The hub/optical hub is clearly an analogue device - input signals are reflected to all
outputs. It is also called passive, because it does not introduce any power to the signal
(otherwise it would be called active). Considering the hub as a device which repeats
input from an incoming signal on all outputs is quite simplistic however the basic
function should be understandable. When examining the Data-link layer it will become
clearer how computers communicate using a hub. For wireless communication, the
transmission of each device is implicity received by every other device. This is an
implicit hub.
Wireless communication usually takes place using the IEEE 802.11 standard which specifies
an unlicensed radio spectrum at 2.4GHz and provides wireless Ethernet access at 11Mbps.
There is also some spectrum allocated between 5GHz ad 6GHz that provides 54Mbps.
Sophisticated codes and frequency sharing technology is used to maximise the usage of
this communication medium. This topic is strictly concerned with Medium Access Control,
to be discussed later. Wireless also allows point-to-point communication in the sense
that each point-to-point link or channel is a dedicated frequency range that no other
pair of devices will use.
Analogue telephone networks use conventional circuit switching networks to
construct a connection between two telephones. You have seen that a modem
converts digital signals to analogue to be transmitted over an analogue
telephone network.
Digital telephone networks use a codec or coder-decoder to convert analogue
telephone (or modem) signals into digital form! This is so that new digital
techniques can be used within a conventionally an analogue network, ie.
transparently to the analogue devices. The codec is used to convert from
analogue to digital and digital to analogue.
Enough is known now to consider the complexity of a large digital network
that supporst communication of various kinds. As technologies improve some
networks become more dominant than others. In todays world we see a
significant shift towards computer networks, away from conventional
telecommunication networks.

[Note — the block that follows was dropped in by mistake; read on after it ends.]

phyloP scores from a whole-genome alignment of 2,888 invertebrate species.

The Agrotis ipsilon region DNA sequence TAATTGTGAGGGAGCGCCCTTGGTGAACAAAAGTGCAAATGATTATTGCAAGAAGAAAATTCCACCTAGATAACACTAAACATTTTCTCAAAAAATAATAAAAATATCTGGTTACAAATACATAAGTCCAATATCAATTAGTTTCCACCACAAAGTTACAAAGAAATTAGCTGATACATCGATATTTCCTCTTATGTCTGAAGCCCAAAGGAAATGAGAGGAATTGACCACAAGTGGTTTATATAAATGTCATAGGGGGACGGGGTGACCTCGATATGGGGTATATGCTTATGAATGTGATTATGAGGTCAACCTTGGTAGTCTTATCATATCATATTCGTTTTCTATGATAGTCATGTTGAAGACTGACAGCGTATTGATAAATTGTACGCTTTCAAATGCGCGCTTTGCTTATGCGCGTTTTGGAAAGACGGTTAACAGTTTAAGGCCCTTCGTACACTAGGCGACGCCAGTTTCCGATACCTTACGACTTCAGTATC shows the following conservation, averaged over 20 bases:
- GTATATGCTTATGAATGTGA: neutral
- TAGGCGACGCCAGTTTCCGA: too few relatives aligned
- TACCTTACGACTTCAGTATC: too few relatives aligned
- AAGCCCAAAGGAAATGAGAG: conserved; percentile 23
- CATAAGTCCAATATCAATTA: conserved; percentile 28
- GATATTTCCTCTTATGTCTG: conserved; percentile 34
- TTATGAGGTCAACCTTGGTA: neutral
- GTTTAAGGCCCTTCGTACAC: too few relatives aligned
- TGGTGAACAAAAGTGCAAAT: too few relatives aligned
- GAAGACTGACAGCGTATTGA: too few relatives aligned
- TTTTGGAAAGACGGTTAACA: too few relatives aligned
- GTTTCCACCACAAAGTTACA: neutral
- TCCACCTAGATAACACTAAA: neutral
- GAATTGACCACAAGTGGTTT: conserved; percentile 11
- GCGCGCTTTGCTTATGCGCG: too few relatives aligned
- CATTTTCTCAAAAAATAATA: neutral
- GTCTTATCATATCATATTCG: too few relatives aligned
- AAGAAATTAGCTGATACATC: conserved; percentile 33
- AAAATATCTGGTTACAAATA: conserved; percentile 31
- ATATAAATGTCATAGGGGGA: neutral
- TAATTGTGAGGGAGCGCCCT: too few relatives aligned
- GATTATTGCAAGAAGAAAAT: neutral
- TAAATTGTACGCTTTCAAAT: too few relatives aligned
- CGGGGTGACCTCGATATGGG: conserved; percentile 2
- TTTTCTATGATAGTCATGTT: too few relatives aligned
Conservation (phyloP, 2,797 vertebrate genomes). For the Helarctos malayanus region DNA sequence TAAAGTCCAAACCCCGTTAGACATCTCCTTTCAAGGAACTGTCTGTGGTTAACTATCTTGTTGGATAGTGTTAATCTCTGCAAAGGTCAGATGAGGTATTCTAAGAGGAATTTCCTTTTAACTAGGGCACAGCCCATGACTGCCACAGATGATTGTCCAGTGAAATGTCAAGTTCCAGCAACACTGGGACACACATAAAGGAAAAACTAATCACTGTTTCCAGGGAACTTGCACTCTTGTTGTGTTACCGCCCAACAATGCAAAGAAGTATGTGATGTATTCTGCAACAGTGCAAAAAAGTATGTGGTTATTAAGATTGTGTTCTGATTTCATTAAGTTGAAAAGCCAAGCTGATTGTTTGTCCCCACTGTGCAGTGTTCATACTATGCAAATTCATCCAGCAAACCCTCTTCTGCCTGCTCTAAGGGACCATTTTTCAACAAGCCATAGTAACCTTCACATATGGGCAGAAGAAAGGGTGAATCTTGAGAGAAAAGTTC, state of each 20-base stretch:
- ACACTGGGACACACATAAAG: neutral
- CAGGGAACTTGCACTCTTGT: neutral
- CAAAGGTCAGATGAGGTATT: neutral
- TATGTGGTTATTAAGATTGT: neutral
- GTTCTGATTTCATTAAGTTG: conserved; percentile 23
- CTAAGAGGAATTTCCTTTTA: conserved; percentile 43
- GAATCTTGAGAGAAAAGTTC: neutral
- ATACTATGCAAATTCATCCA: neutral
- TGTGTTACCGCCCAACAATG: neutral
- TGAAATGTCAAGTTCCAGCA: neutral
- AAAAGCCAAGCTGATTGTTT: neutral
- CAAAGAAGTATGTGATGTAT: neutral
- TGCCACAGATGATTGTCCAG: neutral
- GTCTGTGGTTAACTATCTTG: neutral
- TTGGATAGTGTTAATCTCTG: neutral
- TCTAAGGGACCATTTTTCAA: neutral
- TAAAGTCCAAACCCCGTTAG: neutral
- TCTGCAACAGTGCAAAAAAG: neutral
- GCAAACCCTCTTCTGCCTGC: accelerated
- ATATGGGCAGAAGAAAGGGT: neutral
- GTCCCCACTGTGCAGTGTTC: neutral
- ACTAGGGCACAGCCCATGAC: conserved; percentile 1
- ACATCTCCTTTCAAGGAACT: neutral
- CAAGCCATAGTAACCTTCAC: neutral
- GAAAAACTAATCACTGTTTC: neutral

This doesn't mean the end of telecommunications, but rather a collapse of
outdated technological layers towards the "core" networks that they connect
to. It will become more apparent to you as we progres through this subject
that networks can be built on top of other networks which are themseleves
built on top of ther networks.
The size and scale of a network can vary substantially from Local Area Networks
(LANs) which usually connect 10-15 computers in a
small area (usually a small building) to Metropolitan Area Networks (MANs)
which use long-distance links (such as telephone lines or dedicated media)
to connect two or more locations within a single city or metropolitan area
to Wide Area Networks (WANs) which use the same technology as MANs to
connect computers in distant locations but in different cities
or even different countries.
There are two basic types of networks: client-server networks, which use
dedicated servers; and peer-to-peer networks, which (normally) share files
between workstations.
Server-based networks (also called client-server networks) use a dedicated
server machine which provides files and printers to network workstations
called clients. Client machines are simply used by network users, and usually
do not share files or printers. The key benefit of the server-client model is
in centralization. There is only a single point of control for network acccess,
security, and management. The disadvantages of a server-based network are the
higher cost of dedicated servers and network operating systems, as well as the
increased level of administrative effort required.
Conversely, peer-to-peer networks consist solely of workstations called peers.
Each workstation can be used by a user, and can also make shared files or
printers available to users at other workstations. The advantages of peer
networks include their ease of installation and use, their relative
inexpensiveness in comparison with server-based networks (since a dedicated
server is not required) and the fact that an administrator mightn't be required
(if users are able to manage resource sharing). The primary disadvantage of
peer networks is the lack of a central control mechanism. Each user controls
access to their own workstation's shared files and printers. In a large scale
network, such a security policy is difficult to manage without
compromising security. Further, a workstation that is being accessed by peers
can also be slowed down, inconveniencing the user at that workstation. Hence,
its clear that this system is best suited to smaller networks.
<sect1 id="Internet">
Internet is not described as a network of any single kind. It can be construed
as a large set of heterogenous networks that support a certain set of protocols
(TCP/IP) and provide certain common services. A good way to learn about the
Internet is to use the Internet!
Linux is a great platform to act as an Intranet / Internet server. The
term Intranet refers to the application of Internet technologies
inside an organisation mainly for the purpose of distributing and
making available information inside the company. Internet and Intranet
services offered by Linux include mail, news, WWW servers and many
more that will be outlined further on in this document.